aspect, becomes, in fact, rest and refreshment SIX YEARS ago we called attention emphat- through change of labor. The summer school ically to the smallness of the graduating and the continuous session are the product of classes at our normal schools and to the fact this experience. They afford help toward that that two-thirds of their enrollment was of pupils enrichment of life which common sense combelow high school grade. Since then a great mends. and satisfactory change has come about. High An important distinction may be drawn school graduates now fill the upper courses of between the summer school and the conthe normals, and the graduating classes are tinuous session. The former is a “go as you better proportioned to the enrollment of the please" institution. It offers advantages but school and growing rapidly. In fact normal does not set up requirements, so that the stueducation in Wisconsin has greatly changed dent who chooses may march tranquilly in a in character in that period. We turn back limited and chosen path. This is the best type ten years and find only 136 free high schools of vacation work, -best for real growth and in the state, whereas we now have 200. At ripening of mind as well as for rest and rethat time schools of three and of four years' freshment. One may devote weeks to a single courses were not distinguished in the list; now study, with such boating, riding and out-door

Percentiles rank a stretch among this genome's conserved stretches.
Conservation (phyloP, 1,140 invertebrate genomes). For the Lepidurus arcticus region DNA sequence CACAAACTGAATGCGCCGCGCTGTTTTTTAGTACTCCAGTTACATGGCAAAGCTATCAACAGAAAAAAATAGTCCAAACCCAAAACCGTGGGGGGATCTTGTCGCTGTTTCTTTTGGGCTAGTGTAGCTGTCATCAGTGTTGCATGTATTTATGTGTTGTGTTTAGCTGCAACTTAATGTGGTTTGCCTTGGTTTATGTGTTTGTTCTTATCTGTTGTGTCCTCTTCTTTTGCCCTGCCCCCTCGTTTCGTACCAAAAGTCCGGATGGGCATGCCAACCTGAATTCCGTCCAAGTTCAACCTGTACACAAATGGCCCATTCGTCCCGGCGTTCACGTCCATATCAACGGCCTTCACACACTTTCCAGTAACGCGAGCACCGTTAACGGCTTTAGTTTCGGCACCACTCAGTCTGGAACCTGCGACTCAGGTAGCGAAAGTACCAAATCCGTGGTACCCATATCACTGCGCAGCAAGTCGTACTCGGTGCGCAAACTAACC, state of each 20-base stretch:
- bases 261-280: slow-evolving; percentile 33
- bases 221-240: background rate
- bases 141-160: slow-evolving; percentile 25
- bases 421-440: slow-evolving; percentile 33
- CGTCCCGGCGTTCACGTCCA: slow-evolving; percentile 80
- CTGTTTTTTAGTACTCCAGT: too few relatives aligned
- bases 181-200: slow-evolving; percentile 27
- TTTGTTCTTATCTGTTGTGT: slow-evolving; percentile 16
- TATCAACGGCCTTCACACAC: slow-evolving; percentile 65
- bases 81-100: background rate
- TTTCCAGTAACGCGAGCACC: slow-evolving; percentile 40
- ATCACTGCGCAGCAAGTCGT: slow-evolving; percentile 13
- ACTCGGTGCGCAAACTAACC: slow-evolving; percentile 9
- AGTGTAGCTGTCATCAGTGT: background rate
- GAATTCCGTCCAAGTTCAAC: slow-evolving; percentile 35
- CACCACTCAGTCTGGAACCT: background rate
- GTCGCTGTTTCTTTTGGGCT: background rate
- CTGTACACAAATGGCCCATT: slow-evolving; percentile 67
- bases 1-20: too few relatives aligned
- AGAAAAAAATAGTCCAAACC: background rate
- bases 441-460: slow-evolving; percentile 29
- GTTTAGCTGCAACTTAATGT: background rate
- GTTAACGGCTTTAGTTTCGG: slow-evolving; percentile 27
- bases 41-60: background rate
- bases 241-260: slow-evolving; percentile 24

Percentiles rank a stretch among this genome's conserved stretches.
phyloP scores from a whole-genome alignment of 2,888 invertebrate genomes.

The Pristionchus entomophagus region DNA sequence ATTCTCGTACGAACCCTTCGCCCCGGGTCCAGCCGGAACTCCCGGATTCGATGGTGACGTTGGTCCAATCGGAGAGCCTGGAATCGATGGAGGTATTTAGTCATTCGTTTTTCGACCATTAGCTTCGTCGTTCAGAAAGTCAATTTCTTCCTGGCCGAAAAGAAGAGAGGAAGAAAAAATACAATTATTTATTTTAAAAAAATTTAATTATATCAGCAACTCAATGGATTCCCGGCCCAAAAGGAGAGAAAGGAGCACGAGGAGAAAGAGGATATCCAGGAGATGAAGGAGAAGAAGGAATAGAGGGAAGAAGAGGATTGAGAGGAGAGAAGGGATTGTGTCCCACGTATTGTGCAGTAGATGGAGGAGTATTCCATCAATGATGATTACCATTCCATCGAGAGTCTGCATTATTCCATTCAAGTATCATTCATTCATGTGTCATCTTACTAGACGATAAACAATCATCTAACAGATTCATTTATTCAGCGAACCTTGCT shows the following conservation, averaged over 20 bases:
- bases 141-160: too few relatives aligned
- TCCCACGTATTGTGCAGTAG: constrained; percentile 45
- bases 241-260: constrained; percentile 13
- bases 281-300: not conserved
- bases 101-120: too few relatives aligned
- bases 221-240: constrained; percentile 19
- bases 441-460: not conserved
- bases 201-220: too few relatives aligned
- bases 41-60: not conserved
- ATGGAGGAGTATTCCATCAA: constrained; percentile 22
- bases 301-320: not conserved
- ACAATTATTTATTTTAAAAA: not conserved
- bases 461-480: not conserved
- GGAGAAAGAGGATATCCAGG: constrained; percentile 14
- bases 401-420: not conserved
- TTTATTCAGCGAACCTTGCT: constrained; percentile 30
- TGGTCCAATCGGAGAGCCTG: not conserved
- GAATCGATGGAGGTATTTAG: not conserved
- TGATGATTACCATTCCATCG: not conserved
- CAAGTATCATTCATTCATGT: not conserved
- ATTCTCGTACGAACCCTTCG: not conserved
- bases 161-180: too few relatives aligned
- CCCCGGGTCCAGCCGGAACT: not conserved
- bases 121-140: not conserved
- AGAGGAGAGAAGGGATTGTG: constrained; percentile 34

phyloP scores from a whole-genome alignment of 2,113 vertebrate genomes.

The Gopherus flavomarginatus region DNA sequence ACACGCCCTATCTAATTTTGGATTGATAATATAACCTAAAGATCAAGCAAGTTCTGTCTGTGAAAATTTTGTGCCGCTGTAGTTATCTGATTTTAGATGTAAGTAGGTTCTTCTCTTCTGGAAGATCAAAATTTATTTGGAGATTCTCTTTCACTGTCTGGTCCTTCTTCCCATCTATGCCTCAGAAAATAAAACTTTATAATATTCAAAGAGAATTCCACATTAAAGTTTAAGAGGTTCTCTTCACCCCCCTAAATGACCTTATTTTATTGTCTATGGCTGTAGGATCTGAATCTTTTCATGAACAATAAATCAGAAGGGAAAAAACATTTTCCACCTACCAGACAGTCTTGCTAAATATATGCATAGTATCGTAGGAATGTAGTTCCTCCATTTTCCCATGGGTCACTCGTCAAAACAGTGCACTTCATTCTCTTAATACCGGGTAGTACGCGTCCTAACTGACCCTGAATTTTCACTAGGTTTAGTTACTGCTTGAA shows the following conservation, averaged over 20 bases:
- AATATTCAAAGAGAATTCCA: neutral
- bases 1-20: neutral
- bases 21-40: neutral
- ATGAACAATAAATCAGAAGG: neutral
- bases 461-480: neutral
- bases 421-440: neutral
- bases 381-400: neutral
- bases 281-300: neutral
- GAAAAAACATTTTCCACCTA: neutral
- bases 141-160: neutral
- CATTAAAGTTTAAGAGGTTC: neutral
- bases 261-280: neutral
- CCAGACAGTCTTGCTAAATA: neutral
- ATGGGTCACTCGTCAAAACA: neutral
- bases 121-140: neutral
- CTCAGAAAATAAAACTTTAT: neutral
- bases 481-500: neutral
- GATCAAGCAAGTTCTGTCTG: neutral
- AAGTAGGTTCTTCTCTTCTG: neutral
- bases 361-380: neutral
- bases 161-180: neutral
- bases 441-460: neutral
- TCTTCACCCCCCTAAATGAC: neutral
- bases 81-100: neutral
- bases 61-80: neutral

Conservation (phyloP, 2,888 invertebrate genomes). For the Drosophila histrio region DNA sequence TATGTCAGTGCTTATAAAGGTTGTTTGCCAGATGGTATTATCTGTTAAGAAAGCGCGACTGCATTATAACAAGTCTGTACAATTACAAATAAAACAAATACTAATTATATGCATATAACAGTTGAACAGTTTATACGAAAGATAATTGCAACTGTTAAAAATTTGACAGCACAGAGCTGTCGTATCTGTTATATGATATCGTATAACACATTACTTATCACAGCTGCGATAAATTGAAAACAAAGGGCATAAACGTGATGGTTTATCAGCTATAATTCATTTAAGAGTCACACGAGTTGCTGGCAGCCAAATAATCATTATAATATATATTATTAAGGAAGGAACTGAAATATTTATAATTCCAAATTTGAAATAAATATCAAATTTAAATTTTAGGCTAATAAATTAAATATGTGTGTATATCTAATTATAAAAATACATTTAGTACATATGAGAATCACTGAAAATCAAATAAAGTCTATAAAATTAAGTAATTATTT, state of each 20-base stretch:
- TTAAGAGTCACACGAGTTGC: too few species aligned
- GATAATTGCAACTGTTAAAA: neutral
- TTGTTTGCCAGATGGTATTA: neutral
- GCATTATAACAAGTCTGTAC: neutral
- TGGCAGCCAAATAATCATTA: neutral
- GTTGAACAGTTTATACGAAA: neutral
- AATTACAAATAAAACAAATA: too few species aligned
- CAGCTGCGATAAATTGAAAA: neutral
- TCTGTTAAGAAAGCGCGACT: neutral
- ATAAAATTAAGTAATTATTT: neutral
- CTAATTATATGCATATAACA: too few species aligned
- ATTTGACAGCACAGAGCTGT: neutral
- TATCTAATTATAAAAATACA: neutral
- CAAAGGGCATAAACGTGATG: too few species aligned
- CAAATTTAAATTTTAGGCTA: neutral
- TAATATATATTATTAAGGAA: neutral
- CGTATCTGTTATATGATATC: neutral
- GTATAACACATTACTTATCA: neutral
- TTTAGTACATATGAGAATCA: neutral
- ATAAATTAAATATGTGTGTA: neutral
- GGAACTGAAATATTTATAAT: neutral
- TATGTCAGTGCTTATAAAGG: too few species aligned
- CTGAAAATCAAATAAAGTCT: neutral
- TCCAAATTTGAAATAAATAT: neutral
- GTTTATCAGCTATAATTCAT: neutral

best ions for this to a si door
pleasures as he may prefer. There is no rank- sand persons already in the east or the middle ing to pique, no examination to worry over. west to see the western half of our country, "The calm air of delightful studies” may be As a lesson in geography such a trip is breathed to the full. The continuous session, worth its cost to any teacher. The geography on the other hand, imports into the summer learned from books and maps is never so vivid the exciting artificial stimulants of the estab- or so valuable as that learned by actual travel. lished institution.” It has requirements, rank. It is one thing to look at a map of the western ings, examinations, and the promise of a de- half of the United States and to see moungree at the end of a course. Thus the vacation tains, rivers, lakes and deserts marked there, is fully overcome—engulfed in “life's endless and it is quite another thing to see the magtoil and endeavor." Mighty forces are work- nificent mass of the Continental Divide stretch ing steadily to this result, whether for good or from north to south through two hundred ill the future must determine.